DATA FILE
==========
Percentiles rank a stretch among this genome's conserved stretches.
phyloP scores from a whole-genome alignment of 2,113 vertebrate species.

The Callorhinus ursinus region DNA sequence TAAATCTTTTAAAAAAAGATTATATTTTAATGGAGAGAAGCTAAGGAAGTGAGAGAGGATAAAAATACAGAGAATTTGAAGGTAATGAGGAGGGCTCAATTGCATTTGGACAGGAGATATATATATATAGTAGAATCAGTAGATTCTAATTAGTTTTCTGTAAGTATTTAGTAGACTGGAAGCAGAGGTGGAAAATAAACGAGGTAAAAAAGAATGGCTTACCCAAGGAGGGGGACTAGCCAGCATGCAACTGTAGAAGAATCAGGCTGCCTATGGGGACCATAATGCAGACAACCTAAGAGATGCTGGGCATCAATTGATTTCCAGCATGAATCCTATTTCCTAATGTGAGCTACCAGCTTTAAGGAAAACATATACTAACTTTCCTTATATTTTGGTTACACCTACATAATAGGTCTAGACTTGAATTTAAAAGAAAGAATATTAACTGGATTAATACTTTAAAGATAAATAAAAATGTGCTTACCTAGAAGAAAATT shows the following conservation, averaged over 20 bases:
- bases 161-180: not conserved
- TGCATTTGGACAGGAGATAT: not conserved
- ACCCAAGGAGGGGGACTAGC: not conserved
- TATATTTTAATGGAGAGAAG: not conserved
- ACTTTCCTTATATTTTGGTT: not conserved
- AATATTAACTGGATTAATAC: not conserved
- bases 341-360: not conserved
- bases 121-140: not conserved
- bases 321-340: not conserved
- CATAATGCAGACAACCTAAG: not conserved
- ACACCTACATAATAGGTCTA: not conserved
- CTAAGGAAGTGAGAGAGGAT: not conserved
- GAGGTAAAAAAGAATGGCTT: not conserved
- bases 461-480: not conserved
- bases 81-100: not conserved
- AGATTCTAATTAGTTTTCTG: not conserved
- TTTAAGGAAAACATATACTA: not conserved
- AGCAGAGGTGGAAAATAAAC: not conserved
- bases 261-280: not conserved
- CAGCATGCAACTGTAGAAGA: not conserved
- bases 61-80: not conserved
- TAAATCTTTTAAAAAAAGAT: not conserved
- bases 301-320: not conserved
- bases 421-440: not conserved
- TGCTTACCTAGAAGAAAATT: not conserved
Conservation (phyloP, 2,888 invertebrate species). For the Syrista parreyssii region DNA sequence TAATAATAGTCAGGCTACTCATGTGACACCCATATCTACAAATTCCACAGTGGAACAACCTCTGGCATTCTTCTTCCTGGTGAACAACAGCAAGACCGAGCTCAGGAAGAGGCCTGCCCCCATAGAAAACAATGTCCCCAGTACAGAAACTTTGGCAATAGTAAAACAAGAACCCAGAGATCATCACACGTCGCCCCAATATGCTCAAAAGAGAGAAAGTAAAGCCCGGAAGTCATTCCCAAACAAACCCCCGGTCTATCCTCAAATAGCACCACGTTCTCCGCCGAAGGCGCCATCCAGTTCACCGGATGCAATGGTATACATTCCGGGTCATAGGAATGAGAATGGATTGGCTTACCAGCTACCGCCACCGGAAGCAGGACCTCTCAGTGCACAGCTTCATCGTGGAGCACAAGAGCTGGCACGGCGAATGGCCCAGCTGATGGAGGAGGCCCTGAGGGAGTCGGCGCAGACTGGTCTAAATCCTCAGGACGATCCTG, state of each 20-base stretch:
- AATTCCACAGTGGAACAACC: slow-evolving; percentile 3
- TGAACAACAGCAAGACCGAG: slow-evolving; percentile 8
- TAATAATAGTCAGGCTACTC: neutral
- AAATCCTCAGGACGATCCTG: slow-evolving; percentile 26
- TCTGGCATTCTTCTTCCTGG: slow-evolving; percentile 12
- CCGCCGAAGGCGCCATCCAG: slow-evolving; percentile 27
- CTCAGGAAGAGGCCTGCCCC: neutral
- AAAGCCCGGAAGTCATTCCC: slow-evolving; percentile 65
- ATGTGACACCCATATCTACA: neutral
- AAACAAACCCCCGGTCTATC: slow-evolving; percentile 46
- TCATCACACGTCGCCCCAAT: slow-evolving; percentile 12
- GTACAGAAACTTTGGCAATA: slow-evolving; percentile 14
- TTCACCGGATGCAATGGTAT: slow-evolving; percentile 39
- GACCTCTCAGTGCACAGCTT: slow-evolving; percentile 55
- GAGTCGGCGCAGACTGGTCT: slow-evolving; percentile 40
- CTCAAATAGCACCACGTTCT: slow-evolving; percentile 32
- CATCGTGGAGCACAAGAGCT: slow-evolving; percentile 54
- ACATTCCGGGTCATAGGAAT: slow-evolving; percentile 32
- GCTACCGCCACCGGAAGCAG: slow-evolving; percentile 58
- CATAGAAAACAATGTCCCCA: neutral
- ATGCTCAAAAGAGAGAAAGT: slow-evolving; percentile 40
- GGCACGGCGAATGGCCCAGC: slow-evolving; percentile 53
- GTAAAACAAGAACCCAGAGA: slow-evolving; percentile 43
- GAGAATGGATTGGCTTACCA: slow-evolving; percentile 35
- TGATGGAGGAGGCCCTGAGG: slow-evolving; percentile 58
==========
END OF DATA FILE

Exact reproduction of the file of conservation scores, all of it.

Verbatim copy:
Percentiles rank a stretch among this genome's conserved stretches.
phyloP scores from a whole-genome alignment of 2,113 vertebrate species.

The Callorhinus ursinus region DNA sequence TAAATCTTTTAAAAAAAGATTATATTTTAATGGAGAGAAGCTAAGGAAGTGAGAGAGGATAAAAATACAGAGAATTTGAAGGTAATGAGGAGGGCTCAATTGCATTTGGACAGGAGATATATATATATAGTAGAATCAGTAGATTCTAATTAGTTTTCTGTAAGTATTTAGTAGACTGGAAGCAGAGGTGGAAAATAAACGAGGTAAAAAAGAATGGCTTACCCAAGGAGGGGGACTAGCCAGCATGCAACTGTAGAAGAATCAGGCTGCCTATGGGGACCATAATGCAGACAACCTAAGAGATGCTGGGCATCAATTGATTTCCAGCATGAATCCTATTTCCTAATGTGAGCTACCAGCTTTAAGGAAAACATATACTAACTTTCCTTATATTTTGGTTACACCTACATAATAGGTCTAGACTTGAATTTAAAAGAAAGAATATTAACTGGATTAATACTTTAAAGATAAATAAAAATGTGCTTACCTAGAAGAAAATT shows the following conservation, averaged over 20 bases:
- bases 161-180: not conserved
- TGCATTTGGACAGGAGATAT: not conserved
- ACCCAAGGAGGGGGACTAGC: not conserved
- TATATTTTAATGGAGAGAAG: not conserved
- ACTTTCCTTATATTTTGGTT: not conserved
- AATATTAACTGGATTAATAC: not conserved
- bases 341-360: not conserved
- bases 121-140: not conserved
- bases 321-340: not conserved
- CATAATGCAGACAACCTAAG: not conserved
- ACACCTACATAATAGGTCTA: not conserved
- CTAAGGAAGTGAGAGAGGAT: not conserved
- GAGGTAAAAAAGAATGGCTT: not conserved
- bases 461-480: not conserved
- bases 81-100: not conserved
- AGATTCTAATTAGTTTTCTG: not conserved
- TTTAAGGAAAACATATACTA: not conserved
- AGCAGAGGTGGAAAATAAAC: not conserved
- bases 261-280: not conserved
- CAGCATGCAACTGTAGAAGA: not conserved
- bases 61-80: not conserved
- TAAATCTTTTAAAAAAAGAT: not conserved
- bases 301-320: not conserved
- bases 421-440: not conserved
- TGCTTACCTAGAAGAAAATT: not conserved
Conservation (phyloP, 2,888 invertebrate species). For the Syrista parreyssii region DNA sequence TAATAATAGTCAGGCTACTCATGTGACACCCATATCTACAAATTCCACAGTGGAACAACCTCTGGCATTCTTCTTCCTGGTGAACAACAGCAAGACCGAGCTCAGGAAGAGGCCTGCCCCCATAGAAAACAATGTCCCCAGTACAGAAACTTTGGCAATAGTAAAACAAGAACCCAGAGATCATCACACGTCGCCCCAATATGCTCAAAAGAGAGAAAGTAAAGCCCGGAAGTCATTCCCAAACAAACCCCCGGTCTATCCTCAAATAGCACCACGTTCTCCGCCGAAGGCGCCATCCAGTTCACCGGATGCAATGGTATACATTCCGGGTCATAGGAATGAGAATGGATTGGCTTACCAGCTACCGCCACCGGAAGCAGGACCTCTCAGTGCACAGCTTCATCGTGGAGCACAAGAGCTGGCACGGCGAATGGCCCAGCTGATGGAGGAGGCCCTGAGGGAGTCGGCGCAGACTGGTCTAAATCCTCAGGACGATCCTG, state of each 20-base stretch:
- AATTCCACAGTGGAACAACC: slow-evolving; percentile 3
- TGAACAACAGCAAGACCGAG: slow-evolving; percentile 8
- TAATAATAGTCAGGCTACTC: neutral
- AAATCCTCAGGACGATCCTG: slow-evolving; percentile 26
- TCTGGCATTCTTCTTCCTGG: slow-evolving; percentile 12
- CCGCCGAAGGCGCCATCCAG: slow-evolving; percentile 27
- CTCAGGAAGAGGCCTGCCCC: neutral
- AAAGCCCGGAAGTCATTCCC: slow-evolving; percentile 65
- ATGTGACACCCATATCTACA: neutral
- AAACAAACCCCCGGTCTATC: slow-evolving; percentile 46
- TCATCACACGTCGCCCCAAT: slow-evolving; percentile 12
- GTACAGAAACTTTGGCAATA: slow-evolving; percentile 14
- TTCACCGGATGCAATGGTAT: slow-evolving; percentile 39
- GACCTCTCAGTGCACAGCTT: slow-evolving; percentile 55
- GAGTCGGCGCAGACTGGTCT: slow-evolving; percentile 40
- CTCAAATAGCACCACGTTCT: slow-evolving; percentile 32
- CATCGTGGAGCACAAGAGCT: slow-evolving; percentile 54
- ACATTCCGGGTCATAGGAAT: slow-evolving; percentile 32
- GCTACCGCCACCGGAAGCAG: slow-evolving; percentile 58
- CATAGAAAACAATGTCCCCA: neutral
- ATGCTCAAAAGAGAGAAAGT: slow-evolving; percentile 40
- GGCACGGCGAATGGCCCAGC: slow-evolving; percentile 53
- GTAAAACAAGAACCCAGAGA: slow-evolving; percentile 43
- GAGAATGGATTGGCTTACCA: slow-evolving; percentile 35
- TGATGGAGGAGGCCCTGAGG: slow-evolving; percentile 58